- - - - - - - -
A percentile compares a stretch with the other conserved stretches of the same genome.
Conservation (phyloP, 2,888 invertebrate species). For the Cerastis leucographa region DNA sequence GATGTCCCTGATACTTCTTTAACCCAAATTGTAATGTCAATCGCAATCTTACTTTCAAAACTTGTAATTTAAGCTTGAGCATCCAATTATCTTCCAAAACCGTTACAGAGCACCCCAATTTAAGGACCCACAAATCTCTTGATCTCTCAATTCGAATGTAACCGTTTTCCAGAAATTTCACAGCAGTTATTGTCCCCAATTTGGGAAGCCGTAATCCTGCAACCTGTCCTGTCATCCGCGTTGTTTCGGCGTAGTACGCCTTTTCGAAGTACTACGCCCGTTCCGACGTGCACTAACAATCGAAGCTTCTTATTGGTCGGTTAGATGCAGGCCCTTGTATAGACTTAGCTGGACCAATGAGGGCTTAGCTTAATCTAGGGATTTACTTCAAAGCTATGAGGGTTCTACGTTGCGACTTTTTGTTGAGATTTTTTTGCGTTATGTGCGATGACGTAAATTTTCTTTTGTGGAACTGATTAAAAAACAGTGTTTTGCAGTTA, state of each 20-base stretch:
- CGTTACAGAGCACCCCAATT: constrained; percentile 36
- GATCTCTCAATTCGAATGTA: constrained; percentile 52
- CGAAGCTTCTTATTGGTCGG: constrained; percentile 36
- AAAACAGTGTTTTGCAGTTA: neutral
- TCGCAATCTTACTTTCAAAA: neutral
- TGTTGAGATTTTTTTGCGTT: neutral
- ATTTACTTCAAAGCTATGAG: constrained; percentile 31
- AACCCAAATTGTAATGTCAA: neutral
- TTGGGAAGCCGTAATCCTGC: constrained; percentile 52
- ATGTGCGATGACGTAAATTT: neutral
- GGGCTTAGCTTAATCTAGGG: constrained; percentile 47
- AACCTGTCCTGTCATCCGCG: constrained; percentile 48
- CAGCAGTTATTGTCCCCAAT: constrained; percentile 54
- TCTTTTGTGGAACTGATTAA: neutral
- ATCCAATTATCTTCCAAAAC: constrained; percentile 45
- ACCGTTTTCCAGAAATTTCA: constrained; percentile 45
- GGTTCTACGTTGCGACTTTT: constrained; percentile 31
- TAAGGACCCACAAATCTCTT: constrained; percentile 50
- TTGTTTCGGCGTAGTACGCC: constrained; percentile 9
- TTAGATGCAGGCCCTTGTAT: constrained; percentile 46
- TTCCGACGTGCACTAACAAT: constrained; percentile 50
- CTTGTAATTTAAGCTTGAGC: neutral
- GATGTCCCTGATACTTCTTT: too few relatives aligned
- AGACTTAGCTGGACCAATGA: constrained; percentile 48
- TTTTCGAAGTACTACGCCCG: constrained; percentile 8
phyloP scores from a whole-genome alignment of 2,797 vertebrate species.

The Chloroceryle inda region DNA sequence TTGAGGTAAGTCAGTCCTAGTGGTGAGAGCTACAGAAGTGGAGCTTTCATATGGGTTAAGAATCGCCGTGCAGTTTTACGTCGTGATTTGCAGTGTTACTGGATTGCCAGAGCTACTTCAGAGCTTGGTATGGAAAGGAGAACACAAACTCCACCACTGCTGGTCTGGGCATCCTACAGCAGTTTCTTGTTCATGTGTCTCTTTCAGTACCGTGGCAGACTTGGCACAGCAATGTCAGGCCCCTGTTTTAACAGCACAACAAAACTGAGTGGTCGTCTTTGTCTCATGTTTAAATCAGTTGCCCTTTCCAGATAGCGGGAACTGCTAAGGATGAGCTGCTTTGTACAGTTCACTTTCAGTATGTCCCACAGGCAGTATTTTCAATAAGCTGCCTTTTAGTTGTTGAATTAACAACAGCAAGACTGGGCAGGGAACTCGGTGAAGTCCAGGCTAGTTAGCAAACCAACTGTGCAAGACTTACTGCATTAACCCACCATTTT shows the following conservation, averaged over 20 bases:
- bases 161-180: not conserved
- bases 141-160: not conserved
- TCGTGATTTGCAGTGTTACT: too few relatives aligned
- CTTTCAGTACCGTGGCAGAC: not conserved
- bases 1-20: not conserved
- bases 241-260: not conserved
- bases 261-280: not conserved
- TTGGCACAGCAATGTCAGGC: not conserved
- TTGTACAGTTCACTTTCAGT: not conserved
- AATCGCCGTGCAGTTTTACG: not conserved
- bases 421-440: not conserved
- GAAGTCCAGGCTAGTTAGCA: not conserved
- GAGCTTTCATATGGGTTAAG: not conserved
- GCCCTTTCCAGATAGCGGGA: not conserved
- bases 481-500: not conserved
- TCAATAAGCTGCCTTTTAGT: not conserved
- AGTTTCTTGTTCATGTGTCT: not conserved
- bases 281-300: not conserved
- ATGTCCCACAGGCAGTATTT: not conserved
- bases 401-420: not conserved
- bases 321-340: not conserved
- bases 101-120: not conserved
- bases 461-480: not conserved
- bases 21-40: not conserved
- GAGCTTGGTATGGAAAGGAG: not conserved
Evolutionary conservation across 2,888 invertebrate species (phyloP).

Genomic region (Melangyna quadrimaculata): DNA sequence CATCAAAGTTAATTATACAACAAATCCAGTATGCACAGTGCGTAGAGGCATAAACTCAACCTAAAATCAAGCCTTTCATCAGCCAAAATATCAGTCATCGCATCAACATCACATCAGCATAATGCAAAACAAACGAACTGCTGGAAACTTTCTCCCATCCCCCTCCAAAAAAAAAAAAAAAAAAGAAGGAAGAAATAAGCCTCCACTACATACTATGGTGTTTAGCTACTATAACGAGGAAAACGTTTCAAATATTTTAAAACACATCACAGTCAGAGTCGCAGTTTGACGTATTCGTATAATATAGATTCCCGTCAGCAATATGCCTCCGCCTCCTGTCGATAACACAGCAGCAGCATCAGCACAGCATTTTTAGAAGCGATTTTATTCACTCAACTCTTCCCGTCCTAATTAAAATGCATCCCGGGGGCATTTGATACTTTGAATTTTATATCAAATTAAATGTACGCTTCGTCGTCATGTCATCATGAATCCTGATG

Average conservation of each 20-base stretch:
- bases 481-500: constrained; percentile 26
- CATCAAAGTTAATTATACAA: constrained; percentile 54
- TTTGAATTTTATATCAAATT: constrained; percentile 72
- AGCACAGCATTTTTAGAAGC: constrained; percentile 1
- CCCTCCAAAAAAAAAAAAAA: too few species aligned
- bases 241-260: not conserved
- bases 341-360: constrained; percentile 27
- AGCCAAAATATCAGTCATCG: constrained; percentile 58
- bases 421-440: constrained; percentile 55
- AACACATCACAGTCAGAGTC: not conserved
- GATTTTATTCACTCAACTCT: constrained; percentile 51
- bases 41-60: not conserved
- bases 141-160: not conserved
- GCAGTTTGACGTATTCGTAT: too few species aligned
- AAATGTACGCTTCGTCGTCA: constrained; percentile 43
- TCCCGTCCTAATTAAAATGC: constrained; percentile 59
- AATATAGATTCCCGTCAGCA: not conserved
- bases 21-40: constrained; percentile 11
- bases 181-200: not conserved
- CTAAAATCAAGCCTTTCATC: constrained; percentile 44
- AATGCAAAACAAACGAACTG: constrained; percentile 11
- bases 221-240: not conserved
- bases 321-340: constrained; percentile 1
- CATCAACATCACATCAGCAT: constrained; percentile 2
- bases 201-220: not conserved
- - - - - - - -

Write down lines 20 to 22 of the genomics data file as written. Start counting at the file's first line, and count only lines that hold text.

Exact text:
- TAAGGACCCACAAATCTCTT: constrained; percentile 50
- TTGTTTCGGCGTAGTACGCC: constrained; percentile 9
- TTAGATGCAGGCCCTTGTAT: constrained; percentile 46